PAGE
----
Fever 1793

Laurie Halse Anderson (Author) Lori Earley (Illustrator)


From Fever 1793
Where's Polly? I asked as I dropped the bucket down the well. Did you pass by the blacksmith's?
I spoke with her mother, with Mistress Logan, Mother answered softly, looking at her neat rows of carrots.
And? I waved a mosquito away from my face.
It happened quickly. Polly sewed by candlelight after dinner. Her mother repeated that over and over, 'she sewed by candlelight after dinner.' And then she collapsed.
I released the handle and the bucket splashed, a distant sound.
Matilda, Polly's dead.

August 1793. Fourteen-year-old Mattie Cook is ambitious, adventurous, and sick to death of listening to her mother. Mattie has plans of her own. She wants to turn the Cook Coffeehouse into the finest business in Philadelphia, the capital of the new United States.
But the waterfront is abuzz with reports of disease. Fever spreads from the docks and creeps toward Mattie's home, threatening everything she holds dear.
As the cemeteries fill with fever victims, fear turns to panic, and thousands flee the city. Then tragedy strikes the coffeehouse, and Mattie is trapped in a living nightmare. Suddenly, her struggle to build a better life must give way to something even more important -- the fight to stay alive.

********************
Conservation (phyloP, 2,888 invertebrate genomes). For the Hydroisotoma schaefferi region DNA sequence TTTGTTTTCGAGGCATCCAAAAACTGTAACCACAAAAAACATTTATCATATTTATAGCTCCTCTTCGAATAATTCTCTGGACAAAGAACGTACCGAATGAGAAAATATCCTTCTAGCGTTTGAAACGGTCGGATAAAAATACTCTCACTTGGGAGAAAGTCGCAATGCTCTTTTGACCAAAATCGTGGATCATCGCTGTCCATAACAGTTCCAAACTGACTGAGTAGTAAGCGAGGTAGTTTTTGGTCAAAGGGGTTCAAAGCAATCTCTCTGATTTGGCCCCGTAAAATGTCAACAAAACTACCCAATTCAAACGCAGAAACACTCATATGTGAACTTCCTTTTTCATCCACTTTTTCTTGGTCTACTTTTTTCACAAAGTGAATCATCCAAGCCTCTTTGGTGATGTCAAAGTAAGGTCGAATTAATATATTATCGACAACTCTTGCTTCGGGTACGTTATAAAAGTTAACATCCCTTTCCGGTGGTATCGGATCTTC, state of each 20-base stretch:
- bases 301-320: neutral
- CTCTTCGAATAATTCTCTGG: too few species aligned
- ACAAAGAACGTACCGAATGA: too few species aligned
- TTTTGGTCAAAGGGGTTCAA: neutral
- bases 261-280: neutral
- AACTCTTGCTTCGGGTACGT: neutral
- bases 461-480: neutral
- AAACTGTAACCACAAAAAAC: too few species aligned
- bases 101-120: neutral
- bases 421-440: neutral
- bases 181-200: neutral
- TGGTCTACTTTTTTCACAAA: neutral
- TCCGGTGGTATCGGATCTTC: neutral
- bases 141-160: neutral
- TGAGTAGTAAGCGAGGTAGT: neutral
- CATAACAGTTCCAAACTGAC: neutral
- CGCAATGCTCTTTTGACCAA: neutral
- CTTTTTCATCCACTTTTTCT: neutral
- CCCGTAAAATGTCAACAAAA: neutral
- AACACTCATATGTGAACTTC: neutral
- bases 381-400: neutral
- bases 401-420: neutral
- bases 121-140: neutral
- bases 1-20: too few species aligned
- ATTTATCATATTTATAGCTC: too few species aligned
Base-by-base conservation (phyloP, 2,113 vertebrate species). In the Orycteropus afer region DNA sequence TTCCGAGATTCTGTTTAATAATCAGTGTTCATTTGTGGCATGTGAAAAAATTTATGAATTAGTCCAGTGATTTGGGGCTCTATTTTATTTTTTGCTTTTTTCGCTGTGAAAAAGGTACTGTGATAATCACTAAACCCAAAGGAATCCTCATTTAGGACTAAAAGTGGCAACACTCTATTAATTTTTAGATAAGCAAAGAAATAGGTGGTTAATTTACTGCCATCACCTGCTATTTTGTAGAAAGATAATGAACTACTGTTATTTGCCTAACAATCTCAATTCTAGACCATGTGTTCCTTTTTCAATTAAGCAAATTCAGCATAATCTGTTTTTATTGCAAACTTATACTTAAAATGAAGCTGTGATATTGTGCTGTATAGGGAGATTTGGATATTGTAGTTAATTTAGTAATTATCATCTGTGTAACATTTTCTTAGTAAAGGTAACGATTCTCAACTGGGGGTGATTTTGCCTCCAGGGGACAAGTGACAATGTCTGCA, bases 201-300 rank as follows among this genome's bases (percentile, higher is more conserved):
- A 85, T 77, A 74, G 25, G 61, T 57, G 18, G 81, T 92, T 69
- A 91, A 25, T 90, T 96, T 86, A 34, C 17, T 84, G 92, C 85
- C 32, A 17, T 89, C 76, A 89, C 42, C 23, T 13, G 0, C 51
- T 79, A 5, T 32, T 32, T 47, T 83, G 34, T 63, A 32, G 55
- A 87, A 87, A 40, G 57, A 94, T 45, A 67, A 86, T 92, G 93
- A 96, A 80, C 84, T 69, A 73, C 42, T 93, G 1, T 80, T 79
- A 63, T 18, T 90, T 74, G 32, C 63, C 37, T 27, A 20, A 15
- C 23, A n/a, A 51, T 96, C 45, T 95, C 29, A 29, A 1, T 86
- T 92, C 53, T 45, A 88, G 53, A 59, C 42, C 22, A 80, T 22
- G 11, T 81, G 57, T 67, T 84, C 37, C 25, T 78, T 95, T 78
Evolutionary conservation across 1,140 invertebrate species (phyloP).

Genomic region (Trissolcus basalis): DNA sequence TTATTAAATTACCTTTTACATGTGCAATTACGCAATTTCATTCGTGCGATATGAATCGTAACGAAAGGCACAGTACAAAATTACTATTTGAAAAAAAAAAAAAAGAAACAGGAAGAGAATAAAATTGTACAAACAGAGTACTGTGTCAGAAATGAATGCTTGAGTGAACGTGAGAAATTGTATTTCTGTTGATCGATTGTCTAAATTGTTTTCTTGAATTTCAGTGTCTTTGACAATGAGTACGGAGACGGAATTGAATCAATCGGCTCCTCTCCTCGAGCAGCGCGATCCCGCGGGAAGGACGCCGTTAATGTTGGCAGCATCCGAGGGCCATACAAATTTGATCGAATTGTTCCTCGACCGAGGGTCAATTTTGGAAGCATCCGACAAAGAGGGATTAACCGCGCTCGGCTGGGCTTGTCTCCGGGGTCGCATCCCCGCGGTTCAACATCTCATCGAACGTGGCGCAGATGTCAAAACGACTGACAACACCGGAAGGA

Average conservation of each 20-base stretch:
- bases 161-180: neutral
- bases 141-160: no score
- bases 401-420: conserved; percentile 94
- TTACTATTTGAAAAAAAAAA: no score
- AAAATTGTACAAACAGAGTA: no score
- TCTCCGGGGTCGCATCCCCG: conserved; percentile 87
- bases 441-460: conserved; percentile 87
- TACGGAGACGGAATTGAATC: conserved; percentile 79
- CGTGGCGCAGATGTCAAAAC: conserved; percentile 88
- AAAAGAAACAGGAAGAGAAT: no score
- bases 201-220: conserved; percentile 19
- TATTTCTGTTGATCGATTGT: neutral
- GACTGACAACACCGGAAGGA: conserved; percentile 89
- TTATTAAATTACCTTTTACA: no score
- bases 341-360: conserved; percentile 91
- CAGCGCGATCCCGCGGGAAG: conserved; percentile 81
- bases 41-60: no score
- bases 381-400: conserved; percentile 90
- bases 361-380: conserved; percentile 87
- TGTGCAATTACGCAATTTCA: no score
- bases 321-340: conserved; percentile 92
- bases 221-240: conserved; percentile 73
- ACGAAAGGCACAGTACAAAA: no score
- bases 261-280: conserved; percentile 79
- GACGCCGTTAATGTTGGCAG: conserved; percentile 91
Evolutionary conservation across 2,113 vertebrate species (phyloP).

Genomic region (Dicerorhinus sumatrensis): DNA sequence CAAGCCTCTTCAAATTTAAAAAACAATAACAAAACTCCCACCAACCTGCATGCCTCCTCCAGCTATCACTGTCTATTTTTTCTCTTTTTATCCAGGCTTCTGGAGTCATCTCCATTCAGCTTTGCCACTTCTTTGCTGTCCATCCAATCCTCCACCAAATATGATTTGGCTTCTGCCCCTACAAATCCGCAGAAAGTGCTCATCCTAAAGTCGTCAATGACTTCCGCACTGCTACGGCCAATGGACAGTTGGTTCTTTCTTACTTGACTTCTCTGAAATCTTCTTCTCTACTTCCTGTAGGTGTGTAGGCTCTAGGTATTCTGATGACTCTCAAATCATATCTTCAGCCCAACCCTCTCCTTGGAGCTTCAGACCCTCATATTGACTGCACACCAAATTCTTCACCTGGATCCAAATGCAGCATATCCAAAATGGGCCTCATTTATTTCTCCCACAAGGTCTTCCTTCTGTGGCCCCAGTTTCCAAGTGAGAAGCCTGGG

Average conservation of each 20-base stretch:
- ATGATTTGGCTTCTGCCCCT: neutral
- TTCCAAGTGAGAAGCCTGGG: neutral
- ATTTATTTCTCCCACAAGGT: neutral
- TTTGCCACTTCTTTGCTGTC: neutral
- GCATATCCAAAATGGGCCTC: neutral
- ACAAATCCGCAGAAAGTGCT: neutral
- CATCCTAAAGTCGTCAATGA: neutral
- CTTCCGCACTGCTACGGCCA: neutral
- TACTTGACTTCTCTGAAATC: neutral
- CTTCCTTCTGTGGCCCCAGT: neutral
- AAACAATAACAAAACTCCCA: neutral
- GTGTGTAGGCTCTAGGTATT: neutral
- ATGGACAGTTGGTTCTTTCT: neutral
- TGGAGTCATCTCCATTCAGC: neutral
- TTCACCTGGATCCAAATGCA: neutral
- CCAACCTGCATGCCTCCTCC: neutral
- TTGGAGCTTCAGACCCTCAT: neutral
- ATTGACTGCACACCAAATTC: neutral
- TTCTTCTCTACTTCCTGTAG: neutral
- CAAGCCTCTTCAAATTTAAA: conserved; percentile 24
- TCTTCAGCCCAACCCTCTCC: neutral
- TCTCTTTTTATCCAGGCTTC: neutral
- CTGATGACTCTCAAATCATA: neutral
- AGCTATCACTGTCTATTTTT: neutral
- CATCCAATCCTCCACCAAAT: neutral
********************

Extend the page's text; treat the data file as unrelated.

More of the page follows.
Product Details

$19.99  $18.39
Simon & Schuster Books for Young Readers
Publish Date
September 01, 2000
5.78 X 1.0 X 8.7 inches | 0.76 pounds

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About the Author

Laurie Halse Anderson is a New York Times-bestselling author whose writing spans young readers, teens, and new adults. Combined, her books have sold more than 8 million copies. She has been nominated three times for the Astrid Lindgren Memorial Award. Two of her books, Speak and Chains, were National Book Award finalists, and Chains was short-listed for the prestigious Carnegie medal. Laurie was selected by the American Library Association for the 2009 Margaret A. Edwards Award and has been honored for her battles for intellectual freedom by the National Coalition Against Censorship and the National Council of Teachers of English.

In addition to combating censorship, Laurie regularly speaks about the need for diversity in publishing. She lives in Philadelphia, where she enjoys cheese steaks while she writes.


"The New York Times Book Review" The plot rages like the epidemic itself.
"The New York Times Book Review" A gripping story about living morally under the shadow of rampant death.
"School Library Journal" starred review Readers will be drawn in by the characters and will emerge with a sharp and graphic picture of another world.
"VOYA" A vivid work, rich with well-drawn characters.